Common Myths About Long Term Care

Long term care is somewhat misunderstood outside of people who are currently dealing with it. However, it’s worthwhile to know what it actually is, so people can plan accordingly in case they end up needing it. It’s the full time care of a person who is not able to manage by himself at home, and people can need it if they are mentally aware but physically ill, or physically capable but mentally diminished. It doesn’t only refer to living in a skilled nursing facility, but can also take place in a home setting.

  • My family will always be there

This would be nice if it always works out. The facts are, though, that family members are often not available to be complete caregivers. They may be very involved in the care, they may visit a lot, and they may love you, but they might be holding down full time jobs and taking care of their wives and children and not be able to give you full time care.

  • I’m too young for long term care

Perhaps surprisingly, over 40% of people needing long term care are under age 65. They may have chronic conditions, long term disabilities, mental illnesses or developmental disabilities. There is  no “too young.

  • There’s always Medicare, right?

Medicare was set up to help older people pay for health care, but Medicare has limits. If it would cover total long term care costs for all seniors who need it, it would implode fairly quickly. In terms of care, it covers up to 100 days at a skilled nursing facility for someone who had a hospital stay of at least three days and went into the facility within thirty days. It might offer some assistance for people with help at home, but it does not cover the cost of an aide to assist people with ADLs.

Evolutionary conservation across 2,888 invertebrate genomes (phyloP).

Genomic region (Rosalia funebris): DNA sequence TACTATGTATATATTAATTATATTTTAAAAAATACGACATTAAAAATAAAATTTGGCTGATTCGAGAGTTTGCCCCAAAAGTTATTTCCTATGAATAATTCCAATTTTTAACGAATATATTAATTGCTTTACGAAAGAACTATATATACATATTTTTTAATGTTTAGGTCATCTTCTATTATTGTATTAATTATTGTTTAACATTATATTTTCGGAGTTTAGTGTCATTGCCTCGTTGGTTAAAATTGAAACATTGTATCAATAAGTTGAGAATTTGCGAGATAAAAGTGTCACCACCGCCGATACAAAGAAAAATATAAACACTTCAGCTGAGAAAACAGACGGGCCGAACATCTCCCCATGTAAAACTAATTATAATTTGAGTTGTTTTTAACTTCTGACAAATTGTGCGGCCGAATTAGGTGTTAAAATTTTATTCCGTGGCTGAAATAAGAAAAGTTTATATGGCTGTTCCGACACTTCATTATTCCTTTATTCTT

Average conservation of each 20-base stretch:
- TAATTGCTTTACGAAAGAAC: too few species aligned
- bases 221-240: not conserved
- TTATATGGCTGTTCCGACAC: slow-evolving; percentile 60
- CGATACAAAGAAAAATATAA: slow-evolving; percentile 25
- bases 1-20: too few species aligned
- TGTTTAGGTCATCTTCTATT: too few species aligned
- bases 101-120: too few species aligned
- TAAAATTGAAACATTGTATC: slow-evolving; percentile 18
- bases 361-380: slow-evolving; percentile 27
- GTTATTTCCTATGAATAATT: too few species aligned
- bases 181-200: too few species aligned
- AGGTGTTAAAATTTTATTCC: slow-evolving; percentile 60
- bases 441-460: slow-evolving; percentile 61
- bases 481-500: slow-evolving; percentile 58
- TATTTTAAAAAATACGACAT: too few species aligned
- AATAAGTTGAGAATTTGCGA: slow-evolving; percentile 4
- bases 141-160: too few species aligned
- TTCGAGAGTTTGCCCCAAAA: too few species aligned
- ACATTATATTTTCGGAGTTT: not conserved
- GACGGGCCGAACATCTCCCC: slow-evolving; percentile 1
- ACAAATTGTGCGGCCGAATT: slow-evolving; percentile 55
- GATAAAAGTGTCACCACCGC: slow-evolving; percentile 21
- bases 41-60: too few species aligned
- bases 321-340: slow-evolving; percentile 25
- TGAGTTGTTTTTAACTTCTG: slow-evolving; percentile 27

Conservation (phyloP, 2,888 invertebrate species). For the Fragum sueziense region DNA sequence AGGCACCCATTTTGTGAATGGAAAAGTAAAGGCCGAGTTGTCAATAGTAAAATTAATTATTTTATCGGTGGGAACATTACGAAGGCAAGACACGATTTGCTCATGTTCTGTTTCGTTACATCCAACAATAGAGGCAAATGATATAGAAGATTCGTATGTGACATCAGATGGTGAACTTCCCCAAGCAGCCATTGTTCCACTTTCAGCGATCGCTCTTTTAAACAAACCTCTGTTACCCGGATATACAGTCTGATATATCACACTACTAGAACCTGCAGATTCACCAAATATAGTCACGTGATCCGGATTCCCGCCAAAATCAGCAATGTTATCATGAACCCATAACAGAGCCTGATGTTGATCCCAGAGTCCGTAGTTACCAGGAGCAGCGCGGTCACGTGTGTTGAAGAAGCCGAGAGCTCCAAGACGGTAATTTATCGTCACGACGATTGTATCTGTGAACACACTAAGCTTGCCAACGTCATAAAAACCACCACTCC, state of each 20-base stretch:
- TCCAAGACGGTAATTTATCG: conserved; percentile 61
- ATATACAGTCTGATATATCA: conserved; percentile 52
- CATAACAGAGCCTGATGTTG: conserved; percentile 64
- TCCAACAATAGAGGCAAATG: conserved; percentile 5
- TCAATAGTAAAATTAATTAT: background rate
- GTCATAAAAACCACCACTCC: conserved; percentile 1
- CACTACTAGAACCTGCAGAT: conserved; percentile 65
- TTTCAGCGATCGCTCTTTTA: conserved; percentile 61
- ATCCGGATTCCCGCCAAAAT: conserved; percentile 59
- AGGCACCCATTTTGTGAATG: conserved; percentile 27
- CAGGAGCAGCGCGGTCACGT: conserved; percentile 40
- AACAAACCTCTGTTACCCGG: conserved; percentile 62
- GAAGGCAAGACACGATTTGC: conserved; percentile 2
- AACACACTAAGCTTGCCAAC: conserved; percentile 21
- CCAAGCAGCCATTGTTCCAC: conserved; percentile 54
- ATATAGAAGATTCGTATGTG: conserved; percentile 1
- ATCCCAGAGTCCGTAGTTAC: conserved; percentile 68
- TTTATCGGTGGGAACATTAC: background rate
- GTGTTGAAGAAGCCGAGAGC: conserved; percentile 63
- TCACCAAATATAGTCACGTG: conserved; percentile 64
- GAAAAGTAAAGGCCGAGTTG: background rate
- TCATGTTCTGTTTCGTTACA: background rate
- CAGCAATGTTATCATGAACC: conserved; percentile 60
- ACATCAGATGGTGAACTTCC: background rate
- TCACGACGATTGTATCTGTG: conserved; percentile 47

• Insurance will cover my bills

Standard medical insurance does not necessarily cover complete long term care. At most it covers rehabilitation from an injury or short illness, but not chronic conditions. You’d have to purchase long term care insurance to cover long term care, and as you might imagine, the premiums for this type of insurance rise significantly as someone ages.

  • I can be taken care of in my home

This may be the case in some situations, but it will not always work. If people keep the future in mind when they buy a home, and fit their home for a long term care program, they can happen, especially if the people who love in the house can manage. However, unfortunately, this doesn’t always work out. The good news is, there are comfortable, convenient and efficient skilled nursing care facilities that can take of you if you can not be cared for in your home. At The Alameda Center for Rehabilitation, we love to provide warm and expert care for our patients, whatever their reason for joining us.

  • I won’t need long term care

This is something we can never know. While there are many things you can do now to decrease the risk of your needing long term care, it can never be declared a given. The best you can do is exercise, eat a healthy diet, and make positive, healthy changes in your lifestyle.

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